Now, all of this assumes that the baby is a person and can feel pain from birth, which is quite an advantageous assumption for me. Now I’ll grant the ostensibly pro-choice premise that Thomson ends her paper by reinforcing, that fetuses are actually not persons and can’t feel pain at least until the third trimester, and attempt to argue that, even if this is the case, abortion, even early-term abortion, is morally wrong.

Proponents of abortion commonly spend most of their time establishing that the fetus is not a person, and hardly any time explaining the step from there to the permissibility of abortion. Perhaps they think the step too simple and obvious to require much comment. Whatever the explanation, I suggest that the step they take is neither easy nor obvious, that it calls for closer examination than it is commonly given, and that when we do give it this closer examination we shall feel inclined to reject it.*

Once granted this premise, the pro-choice argument seems to go as follows:

1. By concession, the fetus is not a person and feels no pain.
2. If something is not a person and feels no pain, it has no right to life.
3. By 1 and 2, the fetus has no right to life.
4. If something has no right to life, it is okay to kill it.
5. Conclusion: by 3 and 4, it is okay to kill the fetus.

I am inclined to reject premise 2. The fact that something is not a person and feels no pain does not imply that it has no right to life. It is enough that something be a potential person, that is, that it might, at some point in the future, qualify as a person. A fetus, in the natural course of events, will develop into a being that is, by any definition, a person. Therefore, it is wrong to kill a fetus.

This isn’t such a strange concept as it first appears. Most people who care about climate change base at least part of their argument on the harms that our inaction now could cause to people who haven’t yet been born, or potentially even to people who haven’t yet been conceived. This indicates that these people have an intuition that future people’s lives have at least some value.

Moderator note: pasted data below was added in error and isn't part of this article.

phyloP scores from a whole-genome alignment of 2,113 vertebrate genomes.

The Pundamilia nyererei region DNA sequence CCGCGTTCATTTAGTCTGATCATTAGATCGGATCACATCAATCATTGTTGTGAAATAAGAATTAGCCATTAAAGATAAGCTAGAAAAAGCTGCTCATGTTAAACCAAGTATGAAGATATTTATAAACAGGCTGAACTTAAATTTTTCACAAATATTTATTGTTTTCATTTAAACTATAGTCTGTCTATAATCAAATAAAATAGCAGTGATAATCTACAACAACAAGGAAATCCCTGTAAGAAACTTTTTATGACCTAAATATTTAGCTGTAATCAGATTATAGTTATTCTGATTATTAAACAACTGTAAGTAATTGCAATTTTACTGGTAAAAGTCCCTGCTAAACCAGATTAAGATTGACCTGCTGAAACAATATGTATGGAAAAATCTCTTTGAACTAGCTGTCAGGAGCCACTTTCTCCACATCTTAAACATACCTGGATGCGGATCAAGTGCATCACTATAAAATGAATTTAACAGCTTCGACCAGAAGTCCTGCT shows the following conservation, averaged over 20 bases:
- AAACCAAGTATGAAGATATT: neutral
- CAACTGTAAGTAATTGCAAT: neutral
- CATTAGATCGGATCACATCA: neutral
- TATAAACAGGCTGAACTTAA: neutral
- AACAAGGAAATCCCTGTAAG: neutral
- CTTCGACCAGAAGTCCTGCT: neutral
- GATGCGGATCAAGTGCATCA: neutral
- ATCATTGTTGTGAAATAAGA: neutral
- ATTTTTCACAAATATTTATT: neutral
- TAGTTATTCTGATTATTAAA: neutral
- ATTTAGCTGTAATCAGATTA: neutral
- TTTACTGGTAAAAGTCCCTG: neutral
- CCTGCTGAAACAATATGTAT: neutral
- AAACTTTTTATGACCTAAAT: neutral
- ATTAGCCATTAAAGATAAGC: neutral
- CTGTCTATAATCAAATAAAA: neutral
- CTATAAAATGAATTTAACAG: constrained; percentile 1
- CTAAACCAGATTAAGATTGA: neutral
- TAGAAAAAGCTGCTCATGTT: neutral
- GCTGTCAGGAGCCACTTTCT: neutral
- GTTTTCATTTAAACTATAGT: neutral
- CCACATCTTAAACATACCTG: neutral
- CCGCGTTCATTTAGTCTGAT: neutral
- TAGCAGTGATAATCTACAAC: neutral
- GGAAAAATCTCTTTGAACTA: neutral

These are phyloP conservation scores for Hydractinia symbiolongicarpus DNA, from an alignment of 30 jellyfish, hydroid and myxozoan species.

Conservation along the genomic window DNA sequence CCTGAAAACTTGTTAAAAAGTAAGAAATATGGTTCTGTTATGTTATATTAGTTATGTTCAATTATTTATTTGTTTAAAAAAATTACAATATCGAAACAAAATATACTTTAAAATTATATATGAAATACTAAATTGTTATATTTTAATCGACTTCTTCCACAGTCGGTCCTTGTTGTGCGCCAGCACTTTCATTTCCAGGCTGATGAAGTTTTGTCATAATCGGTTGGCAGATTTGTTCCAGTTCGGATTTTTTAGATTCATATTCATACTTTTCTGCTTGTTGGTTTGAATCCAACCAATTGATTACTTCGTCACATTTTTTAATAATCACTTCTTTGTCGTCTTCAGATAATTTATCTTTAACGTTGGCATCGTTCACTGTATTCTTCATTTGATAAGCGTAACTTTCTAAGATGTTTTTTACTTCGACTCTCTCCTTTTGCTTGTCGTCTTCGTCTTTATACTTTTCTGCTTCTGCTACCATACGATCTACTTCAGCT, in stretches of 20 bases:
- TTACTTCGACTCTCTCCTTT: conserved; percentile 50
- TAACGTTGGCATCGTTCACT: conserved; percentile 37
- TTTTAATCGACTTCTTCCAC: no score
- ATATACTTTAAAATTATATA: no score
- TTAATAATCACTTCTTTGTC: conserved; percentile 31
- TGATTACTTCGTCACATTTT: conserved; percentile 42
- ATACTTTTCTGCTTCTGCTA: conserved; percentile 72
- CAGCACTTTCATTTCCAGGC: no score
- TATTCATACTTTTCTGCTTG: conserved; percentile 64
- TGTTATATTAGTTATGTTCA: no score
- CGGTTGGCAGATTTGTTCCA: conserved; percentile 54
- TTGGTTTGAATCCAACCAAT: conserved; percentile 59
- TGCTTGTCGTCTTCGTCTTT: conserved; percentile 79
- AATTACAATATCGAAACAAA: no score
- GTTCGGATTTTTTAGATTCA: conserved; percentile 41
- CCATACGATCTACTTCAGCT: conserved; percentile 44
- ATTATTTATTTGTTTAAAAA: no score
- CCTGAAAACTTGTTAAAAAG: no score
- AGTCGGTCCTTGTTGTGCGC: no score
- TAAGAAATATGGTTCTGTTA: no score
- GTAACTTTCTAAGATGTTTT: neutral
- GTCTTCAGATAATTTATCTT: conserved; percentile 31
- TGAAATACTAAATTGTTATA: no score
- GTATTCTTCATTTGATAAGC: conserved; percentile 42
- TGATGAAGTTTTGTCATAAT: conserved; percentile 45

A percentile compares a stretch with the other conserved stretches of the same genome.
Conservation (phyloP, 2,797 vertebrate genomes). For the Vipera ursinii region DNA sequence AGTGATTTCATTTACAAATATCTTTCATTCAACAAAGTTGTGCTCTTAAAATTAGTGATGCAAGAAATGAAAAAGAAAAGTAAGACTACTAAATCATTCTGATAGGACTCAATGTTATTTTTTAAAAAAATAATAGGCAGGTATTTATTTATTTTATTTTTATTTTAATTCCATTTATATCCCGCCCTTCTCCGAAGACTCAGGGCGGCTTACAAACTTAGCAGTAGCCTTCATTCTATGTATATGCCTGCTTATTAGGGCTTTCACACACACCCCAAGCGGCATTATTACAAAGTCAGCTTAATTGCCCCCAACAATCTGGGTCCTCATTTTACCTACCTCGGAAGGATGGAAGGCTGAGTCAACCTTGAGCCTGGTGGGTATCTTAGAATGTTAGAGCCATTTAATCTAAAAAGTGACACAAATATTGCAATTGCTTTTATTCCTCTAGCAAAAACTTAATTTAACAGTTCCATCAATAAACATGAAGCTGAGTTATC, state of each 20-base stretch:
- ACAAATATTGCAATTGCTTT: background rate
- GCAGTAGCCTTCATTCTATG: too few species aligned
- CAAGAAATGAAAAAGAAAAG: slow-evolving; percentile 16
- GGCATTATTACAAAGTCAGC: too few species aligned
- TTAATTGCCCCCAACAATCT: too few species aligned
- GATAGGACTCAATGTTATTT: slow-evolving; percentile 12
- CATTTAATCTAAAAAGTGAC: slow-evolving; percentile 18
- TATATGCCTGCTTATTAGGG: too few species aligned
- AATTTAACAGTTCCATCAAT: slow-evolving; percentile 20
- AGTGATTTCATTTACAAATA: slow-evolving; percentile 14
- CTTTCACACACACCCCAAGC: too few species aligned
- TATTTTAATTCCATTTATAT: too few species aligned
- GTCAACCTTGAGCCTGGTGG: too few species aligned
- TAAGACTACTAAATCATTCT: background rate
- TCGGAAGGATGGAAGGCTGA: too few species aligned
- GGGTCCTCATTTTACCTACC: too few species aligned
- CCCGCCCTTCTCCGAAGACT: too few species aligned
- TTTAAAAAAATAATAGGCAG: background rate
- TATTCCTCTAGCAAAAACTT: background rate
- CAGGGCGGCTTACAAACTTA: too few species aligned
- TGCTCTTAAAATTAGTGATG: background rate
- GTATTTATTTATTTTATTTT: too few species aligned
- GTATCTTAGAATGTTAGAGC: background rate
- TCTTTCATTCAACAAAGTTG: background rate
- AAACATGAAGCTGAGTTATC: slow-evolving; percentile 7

I don’t know a general, theory-neutral argument for why one ought to care about future people, but for the utilitarians out there, I’ll give the utilitarian argument.

On a simple utilitarian theory, the goal is to maximize the “utility” (happiness) of the greatest number of people. On this theory, time doesn’t play any particularly meaningful role. Utility is utility, no matter when it occurs. To see this, consider the following two possible worlds, each containing two people. World 1 contains two people, Jennifer and Janine. They are both born on the same day, die on the same day, live to be 100 years old, and experience pleasure level 50 for their entire lives. So, in W1, the total pleasure level is 100 x 50 x 2 = 10,000. W2 contains two different people, Annette and Bridgette. Annette lives for 100 years and experiences pleasure level 50 for her entire life. Bridgette is born on the same day that Annette dies, and she also lives to 100 years, experiencing pleasure level 50 for her entire life. So, in W2, the total pleasure level is 100 x 50 x 2 = 10,000. So, the fact that Jennifer and Janine lived simultaneously while Annette and Bridgette lived consecutively has no bearing on total utility. Therefore, time has no bearing on total utility, which means that the utility of potential people is just as meaningful as the utility of currently-existing people.**

So, people who don’t think that when someone lives has a bearing on how valuable their life is, which includes at a minimum most people who are concerned about climate change, and probably others as well, ought to seriously consider the possibility that the moral permissibility of abortion is less than obvious. Of course, even if abortion is morally wrong, it doesn’t immediately follow that it should be illegal. However, if abortion is morally wrong, it is also a very serious moral wrong involving harm to a person or potential person, and moral wrongs in that category do tend to be illegal.

*As should be clear to anyone who’s read the original, I’m parodying Thomson’s phrasing in “A Defense of Abortion.”

**Argument adapted from Huemer, Michael, In Defense of Repugnance, Mind Vol. 117, p. 899-933, 2008.